Ah, burdens. The Masters is the only Major McIlroy hasn’t won (he let a four-shot lead slip in 2011) – a victory in Augusta at some point in his career would make him one of just six players to have achieved the ‘Career Grand Slam’. Is the lack of a winner’s green jacket a burden, I ask. McIlroy furrows his brow in thought. He goes to speak, then inhales, then closes his mouth to think some more. For a split second I wonder if he regrets helping me with the table. Eventually he speaks: “The Masters... I... I definitely feel after the Masters this year there was a weight lifted off my shoulders [coming fourth and finishing 12 under]. If I didn’t win the Masters by the end of my career I’d be very disappointed."

The 2016 Masters are a long way off and the Ulsterman is not looking past the upcoming big ones: The US Open in June, The Open Championship in July and the US PGA Championship in August. “It’s great that I’m playing so well at the minute, but I feel like I’ve finally learned how to sustain this sort of form for long periods of time. I don’t want to look too far in the future, but I think I can replicate what I did last year [two Majors and player of the year on both the European and PGA Tours, among other achievements]. I’ve got two really good chances with Majors coming up: The Open Championship at St Andrews and the PGA at Whistling Straits, because they’re two courses I’ve played well at before, but the US Open is a bit of an unknown because we’ve never been there [Chambers Bay] before.”

Aetting from A to B

A hectic few months lie ahead, what with the Majors and other tour events sandwiched between them. So it’s understandable that when I ask him about the downsides of being a pro golfer he instantly says “the travel”, before correcting himself. I don’t think he wants to be seen as the sort of person who complains about flying in a private jet (he’s started answering fan questions via Periscope on these journeys).

“Well, it’s not the travel – the travel’s fine,” he says, “but being away from home for so long. I’m a real home bird. Not necessarily in terms of back to Northern Ireland, but being at home wherever home is, say in Florida – that’s what I love. Being back in my own bed. That’s what I do on my weeks off, rather than going on holiday.” I say that this must feel like a holiday. He springs forward in his seat. “Yeah, it does! Going home does feel like a holiday,” he laughs. So it should, considering the stuff he gets up to there. “I live on the water in Florida and I’ve got jet skis, so I like to take them out, give them a rip around,” he admits slightly sheepishly.

About that private jet. I want him to make the rest of us mugs who have to rely on airlines feel better. Help us out here, Rory. There must be something that’s bad about the use of a private plane? Surely. “Not that I can think of,” he laughs. “It’s so beneficial for us because it lets you get from A to B so quickly. You don’t have to deal with the airports. It’s a big outlay, but helps keep your body right.  We worked out that it helps me spend an extra 20 days at home each year. If you feel fresher when you arrive at a tournament it pays for itself, in a way."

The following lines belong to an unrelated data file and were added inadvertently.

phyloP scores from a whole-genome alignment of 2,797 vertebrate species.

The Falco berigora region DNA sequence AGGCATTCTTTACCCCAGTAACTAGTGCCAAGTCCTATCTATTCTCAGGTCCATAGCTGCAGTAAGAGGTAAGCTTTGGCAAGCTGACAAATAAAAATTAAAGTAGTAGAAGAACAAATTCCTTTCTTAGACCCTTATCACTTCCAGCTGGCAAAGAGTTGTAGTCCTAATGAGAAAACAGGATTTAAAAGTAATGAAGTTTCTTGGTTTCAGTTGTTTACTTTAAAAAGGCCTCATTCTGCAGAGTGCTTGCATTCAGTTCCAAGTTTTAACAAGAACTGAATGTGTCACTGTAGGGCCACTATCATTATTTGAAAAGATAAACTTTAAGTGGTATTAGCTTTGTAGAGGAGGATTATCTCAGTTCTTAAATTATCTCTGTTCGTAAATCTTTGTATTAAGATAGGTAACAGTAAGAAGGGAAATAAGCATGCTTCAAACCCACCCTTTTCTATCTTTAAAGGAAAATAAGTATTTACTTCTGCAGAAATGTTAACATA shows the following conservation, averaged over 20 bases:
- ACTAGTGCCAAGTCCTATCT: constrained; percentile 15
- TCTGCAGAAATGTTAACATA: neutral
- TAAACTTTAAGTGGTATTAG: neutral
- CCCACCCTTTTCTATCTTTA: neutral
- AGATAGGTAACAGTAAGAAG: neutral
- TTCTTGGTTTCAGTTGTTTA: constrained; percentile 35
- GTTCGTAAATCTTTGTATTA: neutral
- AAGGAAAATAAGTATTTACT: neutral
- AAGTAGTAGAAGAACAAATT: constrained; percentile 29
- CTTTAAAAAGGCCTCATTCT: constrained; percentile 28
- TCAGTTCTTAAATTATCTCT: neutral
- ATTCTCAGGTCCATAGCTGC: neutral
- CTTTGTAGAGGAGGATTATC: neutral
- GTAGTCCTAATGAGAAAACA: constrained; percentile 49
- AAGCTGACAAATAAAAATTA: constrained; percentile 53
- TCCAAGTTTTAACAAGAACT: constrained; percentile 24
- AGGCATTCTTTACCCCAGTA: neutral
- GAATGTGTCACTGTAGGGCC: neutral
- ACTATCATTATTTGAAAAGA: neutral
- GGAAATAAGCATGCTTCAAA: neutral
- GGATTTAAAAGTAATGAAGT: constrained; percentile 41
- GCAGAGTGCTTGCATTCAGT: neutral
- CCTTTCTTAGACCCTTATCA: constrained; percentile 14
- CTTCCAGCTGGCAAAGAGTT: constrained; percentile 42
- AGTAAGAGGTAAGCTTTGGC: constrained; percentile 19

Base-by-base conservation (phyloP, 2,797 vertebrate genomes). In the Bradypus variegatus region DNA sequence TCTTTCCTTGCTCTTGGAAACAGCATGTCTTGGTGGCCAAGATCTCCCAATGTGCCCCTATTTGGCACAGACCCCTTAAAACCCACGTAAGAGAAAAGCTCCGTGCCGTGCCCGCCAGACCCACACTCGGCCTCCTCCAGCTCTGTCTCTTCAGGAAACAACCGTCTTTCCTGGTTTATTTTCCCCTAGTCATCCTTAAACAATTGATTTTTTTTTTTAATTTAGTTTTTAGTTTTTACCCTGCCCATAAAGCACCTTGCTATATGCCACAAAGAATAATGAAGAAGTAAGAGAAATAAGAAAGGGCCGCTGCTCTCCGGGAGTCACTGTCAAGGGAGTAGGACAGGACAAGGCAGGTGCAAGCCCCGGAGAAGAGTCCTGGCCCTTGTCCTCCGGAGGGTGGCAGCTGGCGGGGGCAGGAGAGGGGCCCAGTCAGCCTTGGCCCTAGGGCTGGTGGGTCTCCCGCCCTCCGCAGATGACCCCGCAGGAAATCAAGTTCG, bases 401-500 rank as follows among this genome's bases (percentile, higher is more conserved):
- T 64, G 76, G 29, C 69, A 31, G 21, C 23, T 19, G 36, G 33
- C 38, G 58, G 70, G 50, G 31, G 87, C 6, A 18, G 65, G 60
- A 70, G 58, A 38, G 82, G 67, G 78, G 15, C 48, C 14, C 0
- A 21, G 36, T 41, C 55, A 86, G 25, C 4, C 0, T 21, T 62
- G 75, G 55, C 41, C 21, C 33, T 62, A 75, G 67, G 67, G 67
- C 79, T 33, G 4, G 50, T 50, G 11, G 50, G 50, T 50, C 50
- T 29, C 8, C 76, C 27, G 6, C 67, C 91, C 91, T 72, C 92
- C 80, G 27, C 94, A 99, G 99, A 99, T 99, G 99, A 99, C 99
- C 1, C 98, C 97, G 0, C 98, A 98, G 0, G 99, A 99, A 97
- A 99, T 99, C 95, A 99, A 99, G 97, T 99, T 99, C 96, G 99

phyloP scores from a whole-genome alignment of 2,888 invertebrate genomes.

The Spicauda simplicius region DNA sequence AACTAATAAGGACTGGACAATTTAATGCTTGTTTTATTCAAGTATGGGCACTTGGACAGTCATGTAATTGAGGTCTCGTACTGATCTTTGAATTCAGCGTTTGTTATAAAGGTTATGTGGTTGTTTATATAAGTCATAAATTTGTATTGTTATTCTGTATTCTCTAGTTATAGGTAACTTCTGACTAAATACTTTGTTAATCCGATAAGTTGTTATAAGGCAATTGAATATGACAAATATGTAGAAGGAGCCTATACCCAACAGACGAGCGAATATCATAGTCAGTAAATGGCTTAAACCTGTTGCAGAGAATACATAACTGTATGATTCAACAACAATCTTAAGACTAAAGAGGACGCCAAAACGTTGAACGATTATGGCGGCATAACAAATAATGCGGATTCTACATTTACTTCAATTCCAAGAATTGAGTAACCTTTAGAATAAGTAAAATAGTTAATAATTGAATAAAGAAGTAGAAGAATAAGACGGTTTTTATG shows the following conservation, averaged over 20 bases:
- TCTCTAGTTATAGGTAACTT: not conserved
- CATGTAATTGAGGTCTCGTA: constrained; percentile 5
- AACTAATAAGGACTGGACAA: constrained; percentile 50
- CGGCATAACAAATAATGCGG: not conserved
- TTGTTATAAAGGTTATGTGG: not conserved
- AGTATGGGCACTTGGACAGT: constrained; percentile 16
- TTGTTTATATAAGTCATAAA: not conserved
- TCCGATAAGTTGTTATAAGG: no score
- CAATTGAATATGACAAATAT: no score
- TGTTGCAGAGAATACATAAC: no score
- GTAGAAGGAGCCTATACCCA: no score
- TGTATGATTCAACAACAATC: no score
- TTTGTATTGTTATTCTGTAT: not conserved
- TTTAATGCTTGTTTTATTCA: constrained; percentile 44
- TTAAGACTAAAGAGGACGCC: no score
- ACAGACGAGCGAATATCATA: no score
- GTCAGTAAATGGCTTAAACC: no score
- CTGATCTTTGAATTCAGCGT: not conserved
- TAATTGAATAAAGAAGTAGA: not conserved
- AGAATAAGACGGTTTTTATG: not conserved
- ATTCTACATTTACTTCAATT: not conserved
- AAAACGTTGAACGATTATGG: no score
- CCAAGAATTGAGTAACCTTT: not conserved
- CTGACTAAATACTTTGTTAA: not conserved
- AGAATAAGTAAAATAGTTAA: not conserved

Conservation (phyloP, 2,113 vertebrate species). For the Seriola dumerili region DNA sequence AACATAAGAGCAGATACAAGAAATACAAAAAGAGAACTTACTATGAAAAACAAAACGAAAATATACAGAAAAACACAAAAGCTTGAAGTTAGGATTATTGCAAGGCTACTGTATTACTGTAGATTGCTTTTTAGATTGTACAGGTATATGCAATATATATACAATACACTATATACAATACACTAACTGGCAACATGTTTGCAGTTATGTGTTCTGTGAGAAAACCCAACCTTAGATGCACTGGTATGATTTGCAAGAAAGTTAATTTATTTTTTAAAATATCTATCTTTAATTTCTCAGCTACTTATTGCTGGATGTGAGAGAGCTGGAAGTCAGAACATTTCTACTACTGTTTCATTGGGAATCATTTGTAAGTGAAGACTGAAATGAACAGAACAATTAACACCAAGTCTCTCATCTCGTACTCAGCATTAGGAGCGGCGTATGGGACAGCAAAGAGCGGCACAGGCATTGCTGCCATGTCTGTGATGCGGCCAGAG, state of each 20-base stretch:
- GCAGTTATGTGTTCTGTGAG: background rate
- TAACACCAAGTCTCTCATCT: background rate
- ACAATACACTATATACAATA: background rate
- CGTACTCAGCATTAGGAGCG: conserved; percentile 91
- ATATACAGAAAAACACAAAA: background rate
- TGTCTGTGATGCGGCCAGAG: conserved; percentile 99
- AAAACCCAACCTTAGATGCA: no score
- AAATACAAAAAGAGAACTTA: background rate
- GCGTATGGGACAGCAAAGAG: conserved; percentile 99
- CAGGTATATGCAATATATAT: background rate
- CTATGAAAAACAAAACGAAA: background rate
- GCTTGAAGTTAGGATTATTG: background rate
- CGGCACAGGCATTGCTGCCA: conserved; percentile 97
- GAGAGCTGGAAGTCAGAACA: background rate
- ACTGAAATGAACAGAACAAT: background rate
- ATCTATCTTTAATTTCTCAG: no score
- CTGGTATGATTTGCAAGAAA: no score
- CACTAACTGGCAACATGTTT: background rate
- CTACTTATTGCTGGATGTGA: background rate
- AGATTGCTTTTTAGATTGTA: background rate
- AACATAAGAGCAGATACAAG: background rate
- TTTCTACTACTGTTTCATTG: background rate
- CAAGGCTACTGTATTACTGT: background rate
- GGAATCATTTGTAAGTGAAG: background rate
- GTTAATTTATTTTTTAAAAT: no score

It’s evident that McIlroy would be the same sort of man even without golf. But he has no idea what sort of career he would have. “I don’t know where my life would’ve gone without golf,” he admits. “I left school at 16 with [pauses] not many qualifications. But I was smart enough – I did enough to get by – I was interested in a few subjects. I probably would’ve done something to do with sport, or the body. I was always very interested in the body – how it worked and functioned – so physiotherapy, sports science and sports medicine were the sort of things that interested me quite a lot. I played a lot of golf, obviously, but I did all the other stuff as well, so I don’t feel like I missed out on a normal childhood. I still had the nights out with my mates. I still did all the things that teenagers do; the mistakes that they make. 

I probably missed out on going to university, but apart from that I think I had a really normal upbringing. I’ve got two really great parents, I’ve got good friends from back home who’ve known me since before any of this ever happened. It keeps me grounded. I’d much rather go home and hang out with my mates I’ve know for 20 years than go to some red carpet events."

Rory the role model

I ask if he’d swap his position in the golf world to be the star player for his beloved Manchester United. He instantly shakes his head. “Premier League footballers are under so much scrutiny. I’ve still got a tiny bit of anonymity, but they just don’t have it. I’m very appreciative of what I have. I think that comes from my parents. Now I’m in a position where I’m able to help others. I’ve got the Irish Open coming up and my foundation is hosting it, so we’ve been able to help the Cancer Fund For Children in Northern Ireland over the past few years. I know the people who inspired me in my life, and to think I could be like that and inspire the next generation or help youngsters is a pretty cool position to be in. It’s made me responsible. I take being a role model seriously and try to go about it the right way.”

As we get ready to go our separate ways he stands up, shakes my hand and stretches. I resist the temptation to put the side table back (why deprive him of the simple pleasure of doing it himself?) and we make some small talk about our dads’ jobs while members of his team rush around us getting things ready for a photoshoot. I’ve no idea how good McIlroy’s pint-pulling skills are, but I’d put good money on him becoming an expert very quickly, if he put his mind to it. But I think he’s doing all right at this golf thing for now, don’t you?

Rory McIlroy came to Niketown London to energise fans around Nike Golf innovation, and open a new Nike Golf experience

[Images: Rex Features]